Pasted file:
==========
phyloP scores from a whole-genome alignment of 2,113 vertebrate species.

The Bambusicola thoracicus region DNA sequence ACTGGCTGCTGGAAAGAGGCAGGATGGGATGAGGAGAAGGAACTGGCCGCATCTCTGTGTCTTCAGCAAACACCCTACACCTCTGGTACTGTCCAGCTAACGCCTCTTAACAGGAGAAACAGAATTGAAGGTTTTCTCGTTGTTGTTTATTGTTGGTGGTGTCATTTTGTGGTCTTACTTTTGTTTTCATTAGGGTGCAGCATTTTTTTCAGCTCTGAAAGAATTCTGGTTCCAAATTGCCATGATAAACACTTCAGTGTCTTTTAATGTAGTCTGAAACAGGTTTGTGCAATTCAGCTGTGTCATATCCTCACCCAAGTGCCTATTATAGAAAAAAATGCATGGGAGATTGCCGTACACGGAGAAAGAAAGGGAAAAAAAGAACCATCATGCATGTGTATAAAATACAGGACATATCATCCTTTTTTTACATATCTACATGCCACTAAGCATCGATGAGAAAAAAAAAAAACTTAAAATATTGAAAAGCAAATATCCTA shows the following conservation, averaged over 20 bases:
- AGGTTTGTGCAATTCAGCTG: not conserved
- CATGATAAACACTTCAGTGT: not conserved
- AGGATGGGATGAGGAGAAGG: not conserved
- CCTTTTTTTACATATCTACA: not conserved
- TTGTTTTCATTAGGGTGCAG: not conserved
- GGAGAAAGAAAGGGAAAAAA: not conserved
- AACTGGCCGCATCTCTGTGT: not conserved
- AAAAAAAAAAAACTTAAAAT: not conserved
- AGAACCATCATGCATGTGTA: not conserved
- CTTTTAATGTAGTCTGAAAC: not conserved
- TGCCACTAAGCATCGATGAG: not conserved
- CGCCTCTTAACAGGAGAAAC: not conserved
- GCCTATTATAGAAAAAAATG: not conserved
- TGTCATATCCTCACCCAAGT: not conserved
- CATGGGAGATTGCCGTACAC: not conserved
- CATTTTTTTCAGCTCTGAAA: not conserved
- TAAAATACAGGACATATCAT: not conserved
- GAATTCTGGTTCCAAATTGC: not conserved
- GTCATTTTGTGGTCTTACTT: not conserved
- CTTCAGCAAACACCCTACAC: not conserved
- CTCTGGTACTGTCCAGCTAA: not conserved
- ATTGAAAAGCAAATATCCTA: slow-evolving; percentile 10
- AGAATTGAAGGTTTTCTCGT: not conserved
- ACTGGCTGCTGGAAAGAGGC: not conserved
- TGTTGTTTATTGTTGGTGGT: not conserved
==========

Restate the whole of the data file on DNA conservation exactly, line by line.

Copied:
phyloP scores from a whole-genome alignment of 2,113 vertebrate species.

The Bambusicola thoracicus region DNA sequence ACTGGCTGCTGGAAAGAGGCAGGATGGGATGAGGAGAAGGAACTGGCCGCATCTCTGTGTCTTCAGCAAACACCCTACACCTCTGGTACTGTCCAGCTAACGCCTCTTAACAGGAGAAACAGAATTGAAGGTTTTCTCGTTGTTGTTTATTGTTGGTGGTGTCATTTTGTGGTCTTACTTTTGTTTTCATTAGGGTGCAGCATTTTTTTCAGCTCTGAAAGAATTCTGGTTCCAAATTGCCATGATAAACACTTCAGTGTCTTTTAATGTAGTCTGAAACAGGTTTGTGCAATTCAGCTGTGTCATATCCTCACCCAAGTGCCTATTATAGAAAAAAATGCATGGGAGATTGCCGTACACGGAGAAAGAAAGGGAAAAAAAGAACCATCATGCATGTGTATAAAATACAGGACATATCATCCTTTTTTTACATATCTACATGCCACTAAGCATCGATGAGAAAAAAAAAAAACTTAAAATATTGAAAAGCAAATATCCTA shows the following conservation, averaged over 20 bases:
- AGGTTTGTGCAATTCAGCTG: not conserved
- CATGATAAACACTTCAGTGT: not conserved
- AGGATGGGATGAGGAGAAGG: not conserved
- CCTTTTTTTACATATCTACA: not conserved
- TTGTTTTCATTAGGGTGCAG: not conserved
- GGAGAAAGAAAGGGAAAAAA: not conserved
- AACTGGCCGCATCTCTGTGT: not conserved
- AAAAAAAAAAAACTTAAAAT: not conserved
- AGAACCATCATGCATGTGTA: not conserved
- CTTTTAATGTAGTCTGAAAC: not conserved
- TGCCACTAAGCATCGATGAG: not conserved
- CGCCTCTTAACAGGAGAAAC: not conserved
- GCCTATTATAGAAAAAAATG: not conserved
- TGTCATATCCTCACCCAAGT: not conserved
- CATGGGAGATTGCCGTACAC: not conserved
- CATTTTTTTCAGCTCTGAAA: not conserved
- TAAAATACAGGACATATCAT: not conserved
- GAATTCTGGTTCCAAATTGC: not conserved
- GTCATTTTGTGGTCTTACTT: not conserved
- CTTCAGCAAACACCCTACAC: not conserved
- CTCTGGTACTGTCCAGCTAA: not conserved
- ATTGAAAAGCAAATATCCTA: slow-evolving; percentile 10
- AGAATTGAAGGTTTTCTCGT: not conserved
- ACTGGCTGCTGGAAAGAGGC: not conserved
- TGTTGTTTATTGTTGGTGGT: not conserved